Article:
AMD Stock: Cloud Computing Will Bring It To New Heights (NASDAQ: AMD)

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Investment Thesis

Advanced Micro Devices, Inc. (AMD) is one of the rising stars in the semiconductor market, given how its revenues have jumped 68.3% YoY in FY2021 despite the global supply chain issues. Its stellar performance also shows the superiority of its products in the face of intense competition from other producers, such as Intel Corporation (INTC) and NVIDIA Corporation (NVDA). Its cloud-based products could potentially undermine INTC’s current server and data center dominance, given the upcoming launch of AMD’s 4th Generation EPYC cloud-optimized processors, Genoa and Bergamo.

In this article, we shall focus on AMD’s data center / cloud computing-related products.

Cloud (And Gaming) Are The Future Of Semiconductor Chips

INTC has been the undisputed pioneer in the development of semiconductor chips for Data Center applications. In the past five years, the company has grown its revenues at a CAGR of 8.43%, from $ 17.23B in FY2016 to $ 25.82B in FY2021, for its Data Center Group segment. However, we have noticed an apparent decline in INTC’s revenue growth in FY2021, where its Data Center Group segment reported a -1% YoY decline from $ 26.1B in FY2020 to $ 25.82B in FY2021.

In the meantime, its newer and younger competitors, such as AMD and NVDA, are gaining critical market shares in the segment. For example, in its recent earnings call, AMD reported approximately $ 4.1B for its overall data center revenue, which is mostly attributed to its EPYC server processors and Instinct data center GPUs. These products contributed “a mid-20 percent of its total revenue in FY2021,” representing an estimated YoY growth of 25%. During FQ4’21, EPYC sales also more than doubled YoY, due to cloud providers increasing capacity and introducing new instances. The company’s revenue from data center GPUs also doubled in FQ4’21, due to the robust demand for AMD’s Instinct MI200 released in November 2021. On the other hand, NVDA’s data center-related sales also reported an excellent 58.4% YoY growth from $ 6.6B in FY2021 to $ 10.6B in FY2022 (the calendar year 2021).

Its ambition in powering global cloud computing was hinted at when AMD acquired Xilinx in 2020. AMD gained a stronger position in cloud computing through Xilinx’s innovative processing technological platforms. By Q4’21, AMD’s chips are powering high-profile major cloud providers, such as Amazon Web Services, Inc. (AMZN), Google Cloud (GOOG), Microsoft (MSFT), Alibaba (BABA), and IBM (IBM). Atos, Dell (NYSE: DELL)Hewlett Packard Enterprise (NYSE: HPE)and Lenovo (OTCPK: LNVGY) (OTCPK: LNVGF) will also launch servers with AMD’s Instinct MI200 GPUs by March 2022. Cockroach Labs’ research found that AMD-powered cloud instances outperform Intel versions in 16-core performance tests, which may be the exact reason why many prefer AMD’s products. According to Mercury Research, AMD had managed to capture 10.7% of the data center market, in terms of quarterly shipments as of Q4’21. It is a massive YoY improvement by 3.6 percentage points from Q4’20 to 7.1% of market share.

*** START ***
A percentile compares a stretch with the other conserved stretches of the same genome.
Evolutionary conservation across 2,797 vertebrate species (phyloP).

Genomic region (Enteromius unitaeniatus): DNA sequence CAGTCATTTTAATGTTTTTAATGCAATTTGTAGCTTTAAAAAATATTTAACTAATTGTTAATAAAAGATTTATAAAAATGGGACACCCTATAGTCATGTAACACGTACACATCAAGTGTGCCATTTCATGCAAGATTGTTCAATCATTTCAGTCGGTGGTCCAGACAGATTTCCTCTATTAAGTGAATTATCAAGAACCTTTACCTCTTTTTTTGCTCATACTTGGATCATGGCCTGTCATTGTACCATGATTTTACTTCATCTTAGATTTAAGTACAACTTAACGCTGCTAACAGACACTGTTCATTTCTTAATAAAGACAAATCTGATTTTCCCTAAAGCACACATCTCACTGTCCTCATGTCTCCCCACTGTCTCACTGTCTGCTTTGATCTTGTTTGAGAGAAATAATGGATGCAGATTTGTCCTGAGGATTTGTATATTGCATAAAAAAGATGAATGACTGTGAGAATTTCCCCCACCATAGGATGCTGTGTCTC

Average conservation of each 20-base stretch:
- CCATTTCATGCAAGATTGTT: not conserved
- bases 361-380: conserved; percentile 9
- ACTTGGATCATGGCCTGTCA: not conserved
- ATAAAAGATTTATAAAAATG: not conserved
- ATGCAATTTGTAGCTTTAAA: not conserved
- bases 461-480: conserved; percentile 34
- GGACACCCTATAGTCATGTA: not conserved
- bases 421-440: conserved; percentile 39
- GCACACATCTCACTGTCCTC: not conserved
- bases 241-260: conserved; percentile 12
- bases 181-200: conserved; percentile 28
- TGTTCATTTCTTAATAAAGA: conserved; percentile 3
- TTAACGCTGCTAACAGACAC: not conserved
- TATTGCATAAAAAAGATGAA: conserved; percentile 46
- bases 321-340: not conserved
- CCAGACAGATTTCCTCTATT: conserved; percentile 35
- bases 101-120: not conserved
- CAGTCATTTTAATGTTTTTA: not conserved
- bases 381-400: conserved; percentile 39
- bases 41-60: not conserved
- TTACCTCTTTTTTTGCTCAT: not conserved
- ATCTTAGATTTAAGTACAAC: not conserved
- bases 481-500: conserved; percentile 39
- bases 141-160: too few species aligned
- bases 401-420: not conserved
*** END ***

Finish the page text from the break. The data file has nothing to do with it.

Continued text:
INTC and AMD CPU Share By Quarterly Shipments

Bar chart showing INTC and AMD CPU Share By Quarterly Shipments

Mercury Research

In addition, AMD is also collaborating with Meta (FB) on its “cloud-scale, single-socket server, based on AMD EPYC Milan-X CPUs” for the latter’s “North Dome” systems, effectively replacing a part initially designed for INTC’s Xeon D CPUs. Meta has also been on a spending spree while building its Metaverse infrastructure through multiple data centers nationwide. The company spent $ 19B in 2021, while guiding a further investment in the range of $ 29B to $ 34B in data center-related CAPEX in 2022. As a result, it is evident that the popularity of AMD’s products has partly contributed to the gradual erosion of INTC’s market dominance over time.

On the other hand, the cloud gaming sector is experiencing a massive boom, with Tencent’s (OTCPK: TCEHY) recent launch of a custom graphics card, Xinghai Wisdom Wood Series GA01. It is based on a custom-designed AMD graphics processing unit (GPU) Radeon PRO V620 card with 32GB of GDDR6 memory. Tencent reported that the graphic card performed 120% faster than other graphics cards while delivering superior rendering, encoding / decoding, and image processing. By offering cloud-centric GPUs, AMD also stands to chip away NVDA’s current dominance in the gaming sector. NVDA reported $ 12.4B of revenue for its gaming-based products in FY2022, increasing 61% YoY. As a result, we expect intense competition amongst the two as AMC enhances its GPU offerings moving forward.

The global semiconductor market is projected to grow from $ 452B in 2021 to $ 803.B in 2028 at a CAGR of 8.6%, due to sustainable demand from the gaming, automotive, PC, smartphones, etc. In 2021 alone, sales for x86 units is at 471M units for a total sum of $ 74B, representing an increase of 10.7% YoY. Assuming a similar growth trajectory to the market predictions of 8.6%, we may expect to see sustained annual sales of x86 for up to 650M units, with total revenue of up to $ 102B by 2025. With an average market share of over 23% in FY2021 (and definitely increasing by 2025), AMD would easily ship over 150M units of x86 by then. Therefore, we expect that AMD will continue to report robust revenues and gain in market share over Intel every quarter, with no sign that it will slow down, at least through 2024.